Arizona Daily Star from Tucson, Arizona on January 9, 2001 · Page 9
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Arizona Daily Star from Tucson, Arizona · Page 9

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Tucson, Arizona
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Tuesday, January 9, 2001
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Page 9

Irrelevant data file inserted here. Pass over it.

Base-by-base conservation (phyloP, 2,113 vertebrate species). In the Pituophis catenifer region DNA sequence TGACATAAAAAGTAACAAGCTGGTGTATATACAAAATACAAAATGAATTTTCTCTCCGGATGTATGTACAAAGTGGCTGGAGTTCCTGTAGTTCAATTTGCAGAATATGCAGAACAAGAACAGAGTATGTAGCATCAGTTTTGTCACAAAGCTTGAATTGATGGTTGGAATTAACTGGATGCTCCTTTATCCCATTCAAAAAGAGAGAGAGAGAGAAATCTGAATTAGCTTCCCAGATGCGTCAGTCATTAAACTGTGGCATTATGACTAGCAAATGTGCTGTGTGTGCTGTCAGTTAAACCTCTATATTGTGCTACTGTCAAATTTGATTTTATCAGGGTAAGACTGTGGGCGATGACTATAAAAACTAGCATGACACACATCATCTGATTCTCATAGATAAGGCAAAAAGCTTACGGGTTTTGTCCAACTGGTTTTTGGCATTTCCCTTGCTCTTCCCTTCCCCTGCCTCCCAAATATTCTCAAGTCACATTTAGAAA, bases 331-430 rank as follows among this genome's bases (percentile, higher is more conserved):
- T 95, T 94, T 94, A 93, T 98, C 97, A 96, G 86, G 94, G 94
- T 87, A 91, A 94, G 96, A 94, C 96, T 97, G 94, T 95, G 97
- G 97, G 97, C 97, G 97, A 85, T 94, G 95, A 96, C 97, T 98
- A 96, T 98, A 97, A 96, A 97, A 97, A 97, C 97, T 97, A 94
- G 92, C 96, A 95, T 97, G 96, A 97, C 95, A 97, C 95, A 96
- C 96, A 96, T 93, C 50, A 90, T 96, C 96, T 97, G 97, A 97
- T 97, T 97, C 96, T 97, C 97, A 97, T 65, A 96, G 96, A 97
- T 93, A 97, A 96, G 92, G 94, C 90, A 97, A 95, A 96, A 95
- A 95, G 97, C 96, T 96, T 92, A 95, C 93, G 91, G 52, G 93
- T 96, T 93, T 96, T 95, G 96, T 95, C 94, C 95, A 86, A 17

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Editor: Tim Koiiski Teh-phone 520-573-4101 Fax 573-4107 E-mail tkonski&azstarnet.com m SECTION Tuesday January 9, 2001 ARIZONA DAILY STAR SERVING PIMA, COCHISE, SANTA CRUZ AND PINAL COUNTIES Judge stays execution of Salvadoran A i Jose Amaya-Rulz w not fie executed Jan. 18 with his compen-tency In doubt. By M. Scot Skinner ARIZONA DAILY STAR A federal judge has stayed the scheduled Jan. 18 execution of Jose Amaya-Ruiz, a Salvadoran convicted of stabbing a pregnant Tucson woman to death in 1985. The inmate is entitled to a federal hearing to determine whether he is mentally competent for execution, according to the ruling issued Friday by Senior U.S. District Judge William D. Browning. Amaya-Ruiz was declared mentally incompetent in 1998, for the third time, and sent to the state hospital in Phoenix. But the hospital's chief medical officer, Dr. Jerry Dennis, issued an order in August 2000 declaring Amaya-Ruiz competent. Under state law, that's all the state needs to proceed with execution. Carla Ryan, an attorney for the condemned man, said that one doctor a state employee, at that should not be that powerful. "We feel that he should not have the right to determine, all by himself, whether a man should be executed," she said. "We should be allowed a hearing to contest his opinion." Soon after his arrival from El Salvador, Amaya-Ruiz was working as a stable hand at the ranch of Mark and Kimberly Lopez. On March 28, as the pregnant Kimberly was talking to her sister on the phone, Amaya-Ruiz came in and stabbed her 23 times while chasing her throughout the home. He then used Kimberly's handgun to shoot her in the ear. SEE STAY B5 Help sought in slaying - - J- . t f . , . c v i V. jf 1 Y- V a. . i : i 6 Aaron J. Latham Staff Amy Larson, Hay 's daughter, is among those seeking help in solving the murder. In the background at Larson 's house is a shrine to Hay. By Joseph Barrios Arizona Daily Star Forchildrenof RobynHay, killed at an eegee'slast March 26 in a robbery that netted about $800, 'it's been a year of wondering, Who did this?'" The children of Robyn Hay, who was stabbed to death last year at an eegee's restaurant, are asking residents to come forward with any information that could help police close the case. "It's been a year of wondering, 'Who did this?'" Scott Larson, Hay's son, said at a news conference yesterday, adding that an arrest would be "the first step toward some real closure." Hay, 50, was found dead early March 26 at the eegee's at 7110 N. Thornydale Road. About $800 was missing from the restaurant. Police found a bullet outside the restaurant. They have said its markings match those on shell casings found at Tohono Chul Park, where security guard Grady Mitchell Towers was shot to death March 20 in an apparent robbery. The markings indicate the bullets were fired from the same semiautomatic handgun, police have said. Jason Paul Doty, 28, was indicted last year on suspicion of first-degree murder in connection with Towers' death and remains in jail. Doty is considered a suspect in Hay's death, police have said, but he has not been charged. Sgt. Richard Vidaurri, Marana police spokesman, said a hair sample found at the restaurant was sent to the Arizona Department of Public Safety lab for testing. A blood sample recovered from the scene was sent to an out-of- state lab for testing. The DPS lab has a backlog. While police await the test re-sults. investigators said yesterday they hope there are people in the area who know something about the crime and will come forward. Larson said 88-CRIME, an anonymous tips line, is still offering a $7,500 reward to anyone who provides information leading to an arrest and indictment in the case. "It's there. Take it. Who are you protecting? A murderer?" Larson asked rhetorically yesterday. "I go through March 26th every day of my life. It's not going to stop." I Contact Joseph Barrios at 629-9412 or jbarriosazstarnet.com. WIDENING CONTROVERSY ; 1 Jim Davit Staff Pipes are piled along Thornydale Road where county transportation officials bladed the desert, destroying ironwood and palo verde trees. Thornydale report faults county plans By Tony Davis ARIZONA DAILY STAR The North Thornydale Road widening "failure" stemmed from county Transportation Department officials' repeated failure to disclose how many trees they planned to tear down and where the land-clearing would occur, according to a new report from Pima County Administrator Chuck Huckelberry. Huckelberry's report, released yesterday, charged that the $9 million Thornydale project failed because transportation officials were not sensitive to a new regulatory climate that is more strict on environmental issues. Construction in sensitive areas of the project is on hold until Aug. 1 because of negative fallout from the county's clearing of 113 ironwood trees for the road over a mid-November holiday weekend. County officials hope to resume work in two weeks on less sensitive sections. The design changes transportation officials suggested "were superficial and fell completely short of meeting compliance requirements," Huckelberry wrote. The report said transportation officials withheld key project details from the federal government despite constant requests for more than a year. County Transportation Director Brooks Keenan acknowledged yesterday that his department probably shared some responsibility for the project's problems but that the rest of the blame probably lies elsewhere. He would not respond to specifics because he had not SEE ROAO B4 Paving at Orange Grove ties up traffic along 1-10 By Anita McDIvItt ARIZONA DAILY STAR Traffic on westbound Interstate 10 trying to exit at Orange Grove Road slowed to a crawl for about a half-hour yesterday morning, causing a long line of cars to back up on the freeway. And it won't be the last time. Motorists should be prepared for additional traffic blockages like yesterday's "at Ina Road and every place there is a roadway we are going to pave in concrete," said Dennis Alvarez, Ari zona Department of Transportation district engineer. The cause? An 18-foot-wide concrete paving machine that had to cross the road. "It almost looks like a train," Alvarez said. "It's massive. People naturally slow down to watch. It's like an accident on the freeway people slow down to look at it" Off-duty law enforcement officers were called out to flag and stop traffic on the exit ramp SEE PAVING B5 Barrio Nostalgia beats reality p h yes, the barrio enshrined forever Al in the mists of nostalgia. UU Awww, can it, says Frank Hubbard, who remembers it a little differently: Irrigation ditches sluicing through the neighborhood, trains rattling the windows, dirt streets, outhouses, and a city dump and stables close by. "The city owned the stables," says Hubbard, who grew up on Anita Street in an adobe house his father built. "They still had horse-drawn wagons for the garbage. They must have had 100-150 horses there." Born in 1915, Hubbard was one of six children. His mother was born in Mexico. Not a lick of English. His father, an Anglo, worked for the Southern Pacific. "Dad was a carpenter for the SP. Back then, they built the cars out of wood in a big yard. He also worked on the tracks, changing wheels." The family home sported an outhouse in back and an outside spigot hooked to city water. "It was a dollar a month," says Hubbard. As a boy, Hubbard swam in the irrigation canals and told time by the trains. "They came every 15 minutes, night and day. I knew when they would stop, when they would back up. We got used to it." Hobos fresh off the trains regularly slouched through Barrio Anita. "My mother would put a pan of water, a towel and soap on the porch," says Hubbard. Bonnie Henry r "Then she'd put out a plate." Two buses, covered with canvas, lurched up and down the streets. In the summer, everyone slept outside. Every Fourth of July, his father would hang the American flag and his mother would hang the flag of Mexico. Like every other kid in the neighborhood, Hubbard went to school at Davis Elementary and made his First Communion at Holy Family Catholic Church. "I picked up my English at catechism school." He never got past the fourth grade, a fact he still regrets today. For a while he helped his father tear down the boxcars. "We took out every nail and straightened them. There were 25 nails in a board and each car had a thousand boards." The company let them keep the lumber. "One day they gave us the caboose," says Hubbard, who hauled it home with a little help from brother Danny. In it, the boys made bootleg beer. "At one time, every other house in Barrio Anita made beer." But not his father's house. When his father found out, he upended the brew. Hubbard took off, hopping a train. For months at a time, he'd ride the rails, never letting his family know where he was. By the early '40s, he was back in town, where he met Emelia Curtis at the five and 10-cent store. They've now been married close to 60 years. Eventually, Hubbard started his own cabinet shop, Hubbard and Sons. The six sons, all long gone, still smile out from their high school graduation photos, proudly lined up in the living room of Hubbard's South Side home. So what about the barrio he left so long ago? The roads are paved and lined with speed bumps in this strip of land running west of the railroad tracks, east of the freeway between Speedway and St. Mary's Road. Rose bushes and flowers bloom in some of the yards. Others bristle with "Keep Out" signs. The Virgin of Guadalupe appears on several stuccoed walls. There are vacant lots as well as obvious signs of gentrification. The horses are long gone. What does remain is the adobe house Frank Hubbard's father built so many years before. Someone still lives there. I Contact Bonnie Henry at 434-4074 or bhenryazstarnet.com, or write to 6781 N. Thornydale Road, Suite 239, Tucson 85741. METRO BRIEFING Winter weather to reappear I Rain with snow in the mountains and cooler temperatures will remain in the Tucson area through the rest of the week, the National Weather Service reported. The cold front will keep high temperatures in the upper 50s to low 60s through at least Saturday. Overnight lows should be in the low 40s to low 30s through Saturday. Today, the forecast is calling for rain in the lower elevations and snow accumulations of 4 to 8 inches above 7,000 feet The rain should taper off by tomorrow morning. A trace of rain was recorded at the Tucson International Airport last night. Friday and Saturday are looking to be the coldest days this week. The forecast is calling for highs in the lower 50s Friday and mid-50s on Saturday. Lows those nights, will be in the 30s. Rain is forecast again for Saturday. along with snow in the higher elevations. TRAFFIC WATCH I Beginning today, westbound traffic on West Ina Road turning left on the Interstate 10 frontage road and on-ramp will be reduced to one turn lane. Drivers should expect delays at the intersection. Uniformed officers will be on hand to direct traffic on the east-bound frontage road. ina $rp NT ORANGE i iurn lane U . VU 1 reduction I hi 1-r-. RUTHfjACFF ELCAMIN0 DEL CERR0 WETfi0RJE Staff